It has never been easier to stay in touch with people from the other side of the globe or to read new information as soon as it is out of someone’s head, which are aspects of today’s life making it richer. But simultaneously, people appear all too eager to share their entire existence with the world, every little insignificant thing, not minding the dirty laundry being out for everyone to see, leaving a minority, such as myself, to ask themselves: is this really necessary?
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Despite its first, and last, positive side of helping people stay in touch with each other, Facebook has revealed itself to be one huge popularity contest, where it is not about staying in touch with friends anymore, but rather, it is about the number of people you are in connection with. The incessant notifications about other people’s actions, their perpetual commenting and putting up pictures, expecting comments in return, have made the Facebook environment an unlivable one, for the reasonable few.
Personally, I have only a Twitter account, and am more than satisfied with this personal, online 140 character journal, which allows the possibility of following interesting thoughts of worthy people, and even communicating with a celebrity. For people like myself, who value their time and efforts, this is more than enough, while leaving useless picture posting and meeting new people for the purpose of dating or simply having some fun, is left to those who prefer the purposeless, overused machinery of Facebook.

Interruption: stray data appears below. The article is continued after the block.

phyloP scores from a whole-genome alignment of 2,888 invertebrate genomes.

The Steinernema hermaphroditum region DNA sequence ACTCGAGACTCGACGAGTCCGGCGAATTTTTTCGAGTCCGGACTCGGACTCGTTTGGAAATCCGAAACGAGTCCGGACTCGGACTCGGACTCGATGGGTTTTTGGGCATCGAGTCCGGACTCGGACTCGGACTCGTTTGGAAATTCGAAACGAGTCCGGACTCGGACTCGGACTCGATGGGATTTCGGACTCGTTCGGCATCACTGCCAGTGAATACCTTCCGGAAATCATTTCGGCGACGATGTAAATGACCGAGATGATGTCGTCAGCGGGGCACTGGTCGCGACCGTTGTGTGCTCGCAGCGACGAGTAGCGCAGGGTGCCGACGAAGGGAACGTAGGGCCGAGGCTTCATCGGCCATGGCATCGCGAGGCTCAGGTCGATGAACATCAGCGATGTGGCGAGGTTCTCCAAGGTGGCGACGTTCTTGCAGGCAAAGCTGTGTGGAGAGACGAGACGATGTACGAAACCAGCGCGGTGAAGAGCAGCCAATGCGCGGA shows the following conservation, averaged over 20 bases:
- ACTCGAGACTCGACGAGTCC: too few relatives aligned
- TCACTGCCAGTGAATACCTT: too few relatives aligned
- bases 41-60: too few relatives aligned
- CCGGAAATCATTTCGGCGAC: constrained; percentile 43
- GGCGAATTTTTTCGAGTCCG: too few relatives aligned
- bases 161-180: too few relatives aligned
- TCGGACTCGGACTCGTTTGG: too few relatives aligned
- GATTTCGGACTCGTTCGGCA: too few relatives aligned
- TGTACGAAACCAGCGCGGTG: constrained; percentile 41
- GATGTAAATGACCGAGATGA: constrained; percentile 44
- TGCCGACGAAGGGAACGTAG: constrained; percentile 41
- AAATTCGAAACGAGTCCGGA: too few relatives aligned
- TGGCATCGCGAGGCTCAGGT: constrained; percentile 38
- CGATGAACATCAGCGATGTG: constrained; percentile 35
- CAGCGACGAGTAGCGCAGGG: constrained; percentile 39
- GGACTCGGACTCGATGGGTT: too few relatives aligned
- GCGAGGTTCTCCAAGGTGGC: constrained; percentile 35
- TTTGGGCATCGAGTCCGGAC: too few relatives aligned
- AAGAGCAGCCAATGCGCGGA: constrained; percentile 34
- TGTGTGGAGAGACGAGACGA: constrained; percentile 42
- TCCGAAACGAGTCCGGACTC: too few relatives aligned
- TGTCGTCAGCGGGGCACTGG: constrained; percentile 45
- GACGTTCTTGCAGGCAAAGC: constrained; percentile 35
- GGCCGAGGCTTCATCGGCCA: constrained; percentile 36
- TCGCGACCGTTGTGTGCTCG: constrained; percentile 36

Furthermore, the users are not aware of the fact that Facebook is selling their personal information to advertizing companies, helping them boost sales. Proof of this is in the millions of dollars Facebook has agreed to pay to the plaintiffs. Thus, they claim that they are endeavoring to ensure their users privacy, asking for more and more information, which is actually contradictory, and fortifies the fact that they are using this information to make money off of unsuspecting Facebook users.
For these reasons and so much more, I believe that Facebook is not a good thing. People were able to stay in touch with each other before, without the aid of technology, why should it be different now? Naturally, this is much easier today, but the fact of the matter is that not everything needs to be turned into a popularity contest and collecting acquaintances, which are then referred to as friends. As far as I am concerned, there are other ways of staying in touch, phone calls or emails, while online existence should be used for development of the self, not for degradation.